Although the book begins in 1971, the narrative unpacks its weight gradually, revealing historical details that are salient to the characters and tale, creating a poignant story. Bo was raised primarily by his grandfather, and his mother, Hannah. His father, Hannah’s husband, European born Bex Konar, became an American citizen, went off to fight in WW II when Bo was a baby, and was subsequently reported missing. It was years later when he returned, only to face more tragedy. Now Bo’s brother, Sam, who joined up during the Vietnam War, is missing in action, and has left a pregnant girlfriend, Ruth, in Darden. Bo’s family has a complicated relationship with Ruth’s father.
There are no villains in this story, except maybe the formidable wars and an occasion of destructive weather. This isn’t an “us vs. them,” white hats vs. Black hats story. Instead, it is a portrait of a family and a community, living in the wooded Pennsylvania territory of lumbermen and mills, and the role of nature in the wilderness. This is not an action packed fasten-your-seatbelt story, and yet the subtle and flawless writing captures Bo and his family with flawless precision, a mixture of pointillist images woven together into a cohesive and stunning story.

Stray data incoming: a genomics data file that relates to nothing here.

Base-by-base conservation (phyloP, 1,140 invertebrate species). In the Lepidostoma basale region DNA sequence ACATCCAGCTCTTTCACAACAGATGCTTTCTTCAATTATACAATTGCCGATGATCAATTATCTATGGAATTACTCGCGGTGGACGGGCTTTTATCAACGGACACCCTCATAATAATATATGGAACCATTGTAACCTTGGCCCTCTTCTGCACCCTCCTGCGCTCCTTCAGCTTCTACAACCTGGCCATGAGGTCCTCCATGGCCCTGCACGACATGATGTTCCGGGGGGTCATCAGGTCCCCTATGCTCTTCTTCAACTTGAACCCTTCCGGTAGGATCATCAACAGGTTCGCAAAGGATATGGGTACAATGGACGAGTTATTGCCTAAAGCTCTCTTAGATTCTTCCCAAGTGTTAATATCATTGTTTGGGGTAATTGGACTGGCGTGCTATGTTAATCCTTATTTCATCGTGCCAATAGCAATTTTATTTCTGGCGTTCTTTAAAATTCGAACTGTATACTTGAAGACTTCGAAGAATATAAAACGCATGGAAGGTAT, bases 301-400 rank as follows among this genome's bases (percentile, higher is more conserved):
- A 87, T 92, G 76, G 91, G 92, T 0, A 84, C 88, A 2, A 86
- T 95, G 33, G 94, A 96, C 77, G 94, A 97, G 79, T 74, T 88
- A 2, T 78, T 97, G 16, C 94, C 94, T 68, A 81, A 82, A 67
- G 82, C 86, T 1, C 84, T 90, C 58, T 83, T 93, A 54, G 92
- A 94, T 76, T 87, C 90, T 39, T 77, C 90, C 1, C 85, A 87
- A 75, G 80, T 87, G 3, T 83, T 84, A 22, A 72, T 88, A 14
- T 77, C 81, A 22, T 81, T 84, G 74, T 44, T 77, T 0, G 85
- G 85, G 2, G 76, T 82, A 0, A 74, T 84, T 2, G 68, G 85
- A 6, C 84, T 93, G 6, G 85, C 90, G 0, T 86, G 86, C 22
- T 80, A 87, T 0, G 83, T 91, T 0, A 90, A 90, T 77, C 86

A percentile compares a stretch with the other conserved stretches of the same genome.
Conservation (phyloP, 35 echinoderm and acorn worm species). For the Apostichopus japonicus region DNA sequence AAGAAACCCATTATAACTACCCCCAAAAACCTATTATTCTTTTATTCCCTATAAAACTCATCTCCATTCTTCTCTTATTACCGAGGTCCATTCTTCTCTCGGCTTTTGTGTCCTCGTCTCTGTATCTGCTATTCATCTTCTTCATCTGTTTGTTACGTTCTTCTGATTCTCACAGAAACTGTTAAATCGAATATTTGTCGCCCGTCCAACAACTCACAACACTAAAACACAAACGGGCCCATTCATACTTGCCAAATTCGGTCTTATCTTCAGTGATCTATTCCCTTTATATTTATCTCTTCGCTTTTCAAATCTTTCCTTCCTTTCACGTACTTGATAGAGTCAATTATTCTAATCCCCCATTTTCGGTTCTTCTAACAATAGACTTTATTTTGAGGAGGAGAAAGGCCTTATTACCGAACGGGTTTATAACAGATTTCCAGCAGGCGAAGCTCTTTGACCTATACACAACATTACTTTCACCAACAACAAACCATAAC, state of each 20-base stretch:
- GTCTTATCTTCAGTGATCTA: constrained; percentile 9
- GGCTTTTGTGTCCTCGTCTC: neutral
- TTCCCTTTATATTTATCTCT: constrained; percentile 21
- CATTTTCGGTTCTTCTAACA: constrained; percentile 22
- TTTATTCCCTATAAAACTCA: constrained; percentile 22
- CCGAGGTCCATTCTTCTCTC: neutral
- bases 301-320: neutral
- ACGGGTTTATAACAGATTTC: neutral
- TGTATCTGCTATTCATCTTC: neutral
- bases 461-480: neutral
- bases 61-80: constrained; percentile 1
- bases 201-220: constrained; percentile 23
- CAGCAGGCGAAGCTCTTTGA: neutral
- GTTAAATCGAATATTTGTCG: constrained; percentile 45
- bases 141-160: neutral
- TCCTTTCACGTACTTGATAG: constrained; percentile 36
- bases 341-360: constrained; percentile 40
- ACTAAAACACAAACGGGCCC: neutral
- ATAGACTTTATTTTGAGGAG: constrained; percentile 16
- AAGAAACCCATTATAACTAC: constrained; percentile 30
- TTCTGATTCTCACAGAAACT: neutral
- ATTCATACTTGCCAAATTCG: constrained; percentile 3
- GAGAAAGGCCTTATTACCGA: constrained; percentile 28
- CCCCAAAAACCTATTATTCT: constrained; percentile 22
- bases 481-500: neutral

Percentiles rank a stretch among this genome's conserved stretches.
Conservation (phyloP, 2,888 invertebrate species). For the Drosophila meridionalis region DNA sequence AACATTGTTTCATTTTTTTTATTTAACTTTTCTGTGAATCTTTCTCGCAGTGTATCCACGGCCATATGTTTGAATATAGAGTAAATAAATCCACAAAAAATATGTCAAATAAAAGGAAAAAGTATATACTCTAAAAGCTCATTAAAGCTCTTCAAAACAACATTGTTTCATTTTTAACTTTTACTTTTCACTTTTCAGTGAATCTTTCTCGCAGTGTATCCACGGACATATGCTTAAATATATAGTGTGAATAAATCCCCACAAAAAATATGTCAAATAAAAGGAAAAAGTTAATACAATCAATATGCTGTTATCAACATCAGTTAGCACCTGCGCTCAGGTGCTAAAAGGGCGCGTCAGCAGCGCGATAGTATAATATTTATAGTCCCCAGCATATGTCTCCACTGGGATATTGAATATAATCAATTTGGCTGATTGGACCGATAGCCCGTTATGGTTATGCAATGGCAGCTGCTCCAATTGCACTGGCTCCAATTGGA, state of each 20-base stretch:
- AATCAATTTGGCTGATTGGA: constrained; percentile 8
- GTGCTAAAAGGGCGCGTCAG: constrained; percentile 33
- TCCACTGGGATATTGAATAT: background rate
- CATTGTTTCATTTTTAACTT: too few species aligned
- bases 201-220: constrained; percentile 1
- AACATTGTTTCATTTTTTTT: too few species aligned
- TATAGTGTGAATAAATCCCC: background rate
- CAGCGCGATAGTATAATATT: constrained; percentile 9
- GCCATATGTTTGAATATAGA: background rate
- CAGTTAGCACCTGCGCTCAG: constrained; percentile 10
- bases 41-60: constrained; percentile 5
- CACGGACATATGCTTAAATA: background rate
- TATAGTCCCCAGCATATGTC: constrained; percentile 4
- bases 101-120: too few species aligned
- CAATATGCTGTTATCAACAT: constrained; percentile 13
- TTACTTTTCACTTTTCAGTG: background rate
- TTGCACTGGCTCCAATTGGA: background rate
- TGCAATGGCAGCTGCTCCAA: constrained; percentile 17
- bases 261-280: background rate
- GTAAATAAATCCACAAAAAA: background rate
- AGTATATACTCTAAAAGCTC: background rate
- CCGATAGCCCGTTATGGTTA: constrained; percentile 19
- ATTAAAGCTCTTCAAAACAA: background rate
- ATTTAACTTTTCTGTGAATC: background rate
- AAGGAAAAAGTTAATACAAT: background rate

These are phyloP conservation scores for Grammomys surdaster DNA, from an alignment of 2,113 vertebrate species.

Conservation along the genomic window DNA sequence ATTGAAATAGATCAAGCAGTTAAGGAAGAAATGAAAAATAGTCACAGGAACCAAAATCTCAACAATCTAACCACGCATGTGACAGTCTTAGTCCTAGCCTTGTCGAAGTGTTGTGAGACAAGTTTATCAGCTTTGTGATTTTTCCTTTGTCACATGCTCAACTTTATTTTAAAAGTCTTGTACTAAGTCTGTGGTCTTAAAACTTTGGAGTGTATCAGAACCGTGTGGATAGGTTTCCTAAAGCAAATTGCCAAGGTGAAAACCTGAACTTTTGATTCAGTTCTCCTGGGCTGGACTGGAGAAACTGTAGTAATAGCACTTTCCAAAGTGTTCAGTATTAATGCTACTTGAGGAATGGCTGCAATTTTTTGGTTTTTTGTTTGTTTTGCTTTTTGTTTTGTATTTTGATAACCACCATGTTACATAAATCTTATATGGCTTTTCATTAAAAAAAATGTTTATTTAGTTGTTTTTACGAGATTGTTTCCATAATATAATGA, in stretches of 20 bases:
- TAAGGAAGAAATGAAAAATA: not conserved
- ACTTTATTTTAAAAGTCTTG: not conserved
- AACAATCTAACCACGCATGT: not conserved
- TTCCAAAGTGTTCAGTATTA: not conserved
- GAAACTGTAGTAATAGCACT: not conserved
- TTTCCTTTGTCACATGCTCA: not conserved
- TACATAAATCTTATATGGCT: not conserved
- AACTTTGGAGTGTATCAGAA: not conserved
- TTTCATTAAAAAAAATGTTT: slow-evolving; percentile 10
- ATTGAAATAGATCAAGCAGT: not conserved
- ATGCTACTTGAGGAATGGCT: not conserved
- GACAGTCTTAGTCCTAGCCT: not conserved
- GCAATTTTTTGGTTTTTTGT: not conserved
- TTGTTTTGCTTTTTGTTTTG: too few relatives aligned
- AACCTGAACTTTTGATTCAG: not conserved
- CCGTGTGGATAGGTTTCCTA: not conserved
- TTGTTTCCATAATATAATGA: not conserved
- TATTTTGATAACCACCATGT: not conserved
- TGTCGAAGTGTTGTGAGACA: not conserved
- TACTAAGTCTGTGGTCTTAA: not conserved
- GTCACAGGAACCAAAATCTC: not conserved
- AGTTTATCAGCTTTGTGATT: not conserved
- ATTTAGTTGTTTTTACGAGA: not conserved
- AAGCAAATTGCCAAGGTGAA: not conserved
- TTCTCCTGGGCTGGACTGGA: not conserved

“The trees were always the first thing his grandfather spoke of in the morning, weaving a forecast for the day based on the curve of leaves or a bird he might see nesting in the branches. Or he would tell a story that began with the planting of a particular sapling…its root pack bound in burlap and sitting in the front seat of his rig like a passenger…”
This is no MFA writing school author—Krivák pens with an exacting fidelity to story and character that seems to come from the deepest reaches of his heart, a soulful contemplation of dignity and compassion through adversity and a soulful benevolence even under the most profound suffering. Within the hardships there is still optimism and faith in mankind. I can’t recommend this book highly enough.